‘Boogaloo’ Group Members Accused of Deleting Evidence Related Bay Area Police Murders
By Daniel Montes
A federal grand jury in San Francisco Friday indicted four men, all allegedly members of an extremist militia group, in connection with a scheme to destroy digital files and online chats linked to the 2020 murder of a federal security officer in Oakland.
In May 2020, a drive-by shooting killed federal Protective Service Officer David Patrick Underwood and wounded a second security officer outside the Federal Courthouse at 1301 Clay St. in Oakland.
The shooting led to a manhunt that ended days later, on June 6, when authorities tracked down suspect Steven Carrillo in Ben Lomond. However, a shootout resulted in Carrillo shooting and killing Santa Cruz Sheriff’s Sgt. Damon Gutzwiller and injuring a second deputy.
Carrillo has since been charged with murder and attempted murder, while his alleged accomplice Robert Justus Jr. faces aiding and abetting charges.
According to prosecutors, on June 6, just before the shootout took place, Jessie Rush, 29, Robert Blancas, 33, Simon Ybarra, 23, and Kenny Miksch, 21, received a message via a group chat on the mobile messaging app Whatsapp from Carrillo about a possible confrontation between him and law enforcement.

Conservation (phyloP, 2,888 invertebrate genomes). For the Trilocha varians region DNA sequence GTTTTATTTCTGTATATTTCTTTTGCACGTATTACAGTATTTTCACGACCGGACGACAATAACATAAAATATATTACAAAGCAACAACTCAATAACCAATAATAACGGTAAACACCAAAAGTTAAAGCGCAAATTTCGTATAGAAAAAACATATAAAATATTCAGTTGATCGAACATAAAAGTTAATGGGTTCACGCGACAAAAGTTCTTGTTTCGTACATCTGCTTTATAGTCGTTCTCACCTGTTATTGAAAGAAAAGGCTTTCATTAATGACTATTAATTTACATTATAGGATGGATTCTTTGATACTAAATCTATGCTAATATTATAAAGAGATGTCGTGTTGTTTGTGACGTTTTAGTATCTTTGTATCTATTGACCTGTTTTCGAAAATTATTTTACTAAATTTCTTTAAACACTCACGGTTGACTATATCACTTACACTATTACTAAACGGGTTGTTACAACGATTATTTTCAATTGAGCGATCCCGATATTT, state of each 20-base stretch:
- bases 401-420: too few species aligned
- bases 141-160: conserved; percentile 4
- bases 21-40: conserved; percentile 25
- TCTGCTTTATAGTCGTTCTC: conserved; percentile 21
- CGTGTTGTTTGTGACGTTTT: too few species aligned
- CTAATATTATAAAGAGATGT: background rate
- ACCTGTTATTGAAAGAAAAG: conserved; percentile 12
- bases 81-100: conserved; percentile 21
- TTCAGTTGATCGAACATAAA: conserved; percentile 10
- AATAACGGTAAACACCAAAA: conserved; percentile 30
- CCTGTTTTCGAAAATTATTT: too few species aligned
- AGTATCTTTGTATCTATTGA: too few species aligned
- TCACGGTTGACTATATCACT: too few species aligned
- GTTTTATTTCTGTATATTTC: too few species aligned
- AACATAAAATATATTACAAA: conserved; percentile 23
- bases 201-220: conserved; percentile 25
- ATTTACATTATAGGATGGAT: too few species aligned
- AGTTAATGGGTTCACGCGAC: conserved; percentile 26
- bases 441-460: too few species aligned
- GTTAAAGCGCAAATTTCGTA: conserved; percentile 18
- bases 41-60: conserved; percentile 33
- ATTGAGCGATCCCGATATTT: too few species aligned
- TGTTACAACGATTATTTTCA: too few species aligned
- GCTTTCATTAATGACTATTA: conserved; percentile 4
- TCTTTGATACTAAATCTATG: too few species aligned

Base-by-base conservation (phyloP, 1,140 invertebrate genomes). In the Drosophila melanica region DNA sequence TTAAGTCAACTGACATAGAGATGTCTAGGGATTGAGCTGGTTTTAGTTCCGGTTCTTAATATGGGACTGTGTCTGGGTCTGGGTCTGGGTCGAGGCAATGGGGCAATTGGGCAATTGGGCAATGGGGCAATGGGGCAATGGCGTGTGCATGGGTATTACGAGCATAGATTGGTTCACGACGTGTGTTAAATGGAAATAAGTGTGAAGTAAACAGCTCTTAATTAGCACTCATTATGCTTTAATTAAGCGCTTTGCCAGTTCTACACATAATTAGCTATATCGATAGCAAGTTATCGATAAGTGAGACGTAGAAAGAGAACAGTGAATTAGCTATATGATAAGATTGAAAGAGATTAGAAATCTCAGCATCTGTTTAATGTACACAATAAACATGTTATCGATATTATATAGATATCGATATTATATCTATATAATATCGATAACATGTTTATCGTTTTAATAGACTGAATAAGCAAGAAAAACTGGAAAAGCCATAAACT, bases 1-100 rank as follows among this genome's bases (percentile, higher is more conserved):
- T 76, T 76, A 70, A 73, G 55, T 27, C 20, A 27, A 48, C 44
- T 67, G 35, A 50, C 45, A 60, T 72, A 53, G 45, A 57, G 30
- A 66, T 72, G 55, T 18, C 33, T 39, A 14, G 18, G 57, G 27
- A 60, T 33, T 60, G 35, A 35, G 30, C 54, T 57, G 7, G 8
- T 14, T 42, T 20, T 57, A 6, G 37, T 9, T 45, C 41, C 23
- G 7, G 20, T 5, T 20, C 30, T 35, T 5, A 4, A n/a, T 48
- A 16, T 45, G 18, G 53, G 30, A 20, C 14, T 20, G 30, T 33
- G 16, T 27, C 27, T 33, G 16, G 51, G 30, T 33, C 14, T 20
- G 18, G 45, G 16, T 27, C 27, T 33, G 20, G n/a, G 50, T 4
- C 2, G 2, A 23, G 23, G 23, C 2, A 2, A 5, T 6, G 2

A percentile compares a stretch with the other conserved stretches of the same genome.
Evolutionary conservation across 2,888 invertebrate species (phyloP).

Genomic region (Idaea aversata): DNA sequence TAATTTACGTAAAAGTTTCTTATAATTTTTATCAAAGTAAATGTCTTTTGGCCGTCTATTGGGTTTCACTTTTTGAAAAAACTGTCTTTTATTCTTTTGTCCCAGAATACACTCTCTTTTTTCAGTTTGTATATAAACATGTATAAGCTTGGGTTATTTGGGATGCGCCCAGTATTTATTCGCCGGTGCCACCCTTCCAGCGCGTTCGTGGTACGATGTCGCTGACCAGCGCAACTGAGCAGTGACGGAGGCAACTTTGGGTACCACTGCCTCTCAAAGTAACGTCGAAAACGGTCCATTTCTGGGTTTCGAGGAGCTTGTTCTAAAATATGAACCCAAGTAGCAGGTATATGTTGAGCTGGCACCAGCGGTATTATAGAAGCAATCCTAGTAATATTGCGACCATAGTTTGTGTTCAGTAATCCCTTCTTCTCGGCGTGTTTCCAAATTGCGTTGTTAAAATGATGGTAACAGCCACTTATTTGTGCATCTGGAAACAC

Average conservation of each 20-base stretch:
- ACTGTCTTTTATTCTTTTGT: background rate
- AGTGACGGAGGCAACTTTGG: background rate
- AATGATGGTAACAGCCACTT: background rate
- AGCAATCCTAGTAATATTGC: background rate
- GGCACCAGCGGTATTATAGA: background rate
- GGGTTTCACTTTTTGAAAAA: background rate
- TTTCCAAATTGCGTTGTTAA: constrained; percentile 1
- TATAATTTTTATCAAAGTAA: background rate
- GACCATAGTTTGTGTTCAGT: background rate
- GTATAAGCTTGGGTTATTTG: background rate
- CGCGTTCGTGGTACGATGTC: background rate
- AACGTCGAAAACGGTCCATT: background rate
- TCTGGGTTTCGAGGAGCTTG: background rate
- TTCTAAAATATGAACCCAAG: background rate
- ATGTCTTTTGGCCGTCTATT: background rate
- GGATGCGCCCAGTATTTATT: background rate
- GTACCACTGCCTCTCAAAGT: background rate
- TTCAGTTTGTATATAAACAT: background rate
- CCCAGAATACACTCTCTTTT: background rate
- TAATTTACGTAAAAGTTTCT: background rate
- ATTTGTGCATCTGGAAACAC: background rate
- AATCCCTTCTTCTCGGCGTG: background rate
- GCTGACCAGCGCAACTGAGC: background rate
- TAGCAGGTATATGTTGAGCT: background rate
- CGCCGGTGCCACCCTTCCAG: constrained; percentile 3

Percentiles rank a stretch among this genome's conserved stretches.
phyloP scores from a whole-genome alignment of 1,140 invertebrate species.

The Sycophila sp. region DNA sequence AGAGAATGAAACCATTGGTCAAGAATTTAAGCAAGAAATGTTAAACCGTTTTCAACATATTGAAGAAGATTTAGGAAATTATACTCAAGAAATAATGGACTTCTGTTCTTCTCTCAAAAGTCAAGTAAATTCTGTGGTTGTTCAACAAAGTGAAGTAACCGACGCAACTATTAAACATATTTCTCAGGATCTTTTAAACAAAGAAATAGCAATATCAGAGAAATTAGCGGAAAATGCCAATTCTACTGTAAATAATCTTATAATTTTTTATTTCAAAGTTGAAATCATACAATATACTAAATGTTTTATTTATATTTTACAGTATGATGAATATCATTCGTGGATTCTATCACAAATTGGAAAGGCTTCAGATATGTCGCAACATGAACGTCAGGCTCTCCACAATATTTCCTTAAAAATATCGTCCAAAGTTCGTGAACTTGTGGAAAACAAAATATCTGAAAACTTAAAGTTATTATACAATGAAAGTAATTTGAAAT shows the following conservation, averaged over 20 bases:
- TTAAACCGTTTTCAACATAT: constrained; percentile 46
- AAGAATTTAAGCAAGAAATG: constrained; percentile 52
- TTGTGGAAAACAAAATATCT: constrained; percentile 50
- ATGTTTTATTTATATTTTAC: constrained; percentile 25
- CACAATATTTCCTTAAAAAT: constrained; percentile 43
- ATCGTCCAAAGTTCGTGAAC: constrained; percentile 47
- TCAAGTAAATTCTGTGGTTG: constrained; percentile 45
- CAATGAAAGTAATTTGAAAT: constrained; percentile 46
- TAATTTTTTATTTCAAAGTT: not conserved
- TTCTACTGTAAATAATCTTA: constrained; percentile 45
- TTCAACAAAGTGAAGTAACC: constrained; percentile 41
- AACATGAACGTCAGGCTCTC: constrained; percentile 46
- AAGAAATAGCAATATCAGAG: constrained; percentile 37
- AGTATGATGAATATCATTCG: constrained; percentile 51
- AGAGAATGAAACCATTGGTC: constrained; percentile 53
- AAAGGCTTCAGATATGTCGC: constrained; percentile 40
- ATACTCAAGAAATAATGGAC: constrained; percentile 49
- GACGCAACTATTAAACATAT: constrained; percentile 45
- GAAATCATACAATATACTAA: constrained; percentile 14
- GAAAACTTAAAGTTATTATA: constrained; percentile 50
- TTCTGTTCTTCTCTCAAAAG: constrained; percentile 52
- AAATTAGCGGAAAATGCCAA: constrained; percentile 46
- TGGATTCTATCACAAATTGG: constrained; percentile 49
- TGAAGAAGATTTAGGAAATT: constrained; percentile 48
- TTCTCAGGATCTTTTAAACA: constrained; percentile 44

Prosecutors allege Carrillo, Rush, Blancas, Ybarra and Miksch all belonged to a militia group called the Grizzly Scouts, loosely affiliated with the so-called “Boogaloo” extremist movement, which calls for a violent uprising against the U.S. government. The Grizzly Scouts would occasionally meet in person for firearms training and also exchanged messages on Facebook and Whatsapp, repeatedly discussing ways to kill law enforcement officers.
Just before the shootout, Rush allegedly instructed Carrillo and other Grizzly Scout members to delete evidence on their phones and WhatsApp group, including conversations about committing violence on law enforcement. In addition, Blancas deleted files related to a Grizzly Scouts Dropbox account, prosecutors said.
Rush, a Turlock resident; Blancas, a transient; Ybarra, a Los Gatos resident; and Miksch, a San Lorenzo resident, have all been charged with conspiracy to obstruct justice by destroying records and with destruction of records in official proceedings. Rush has also been charged with an additional count of obstruction of official proceedings, while Blancas faces an additional count of destruction of records in official proceedings, prosecutors said.
If convicted, all four could face up to 20 years in prison and a $250,000 fine for each conspiracy, destruction and obstruction charge.
Rush, Miksch and Ybarra made their initial appearances in federal court Friday. Blancas is set to make his initial court appearance Monday.
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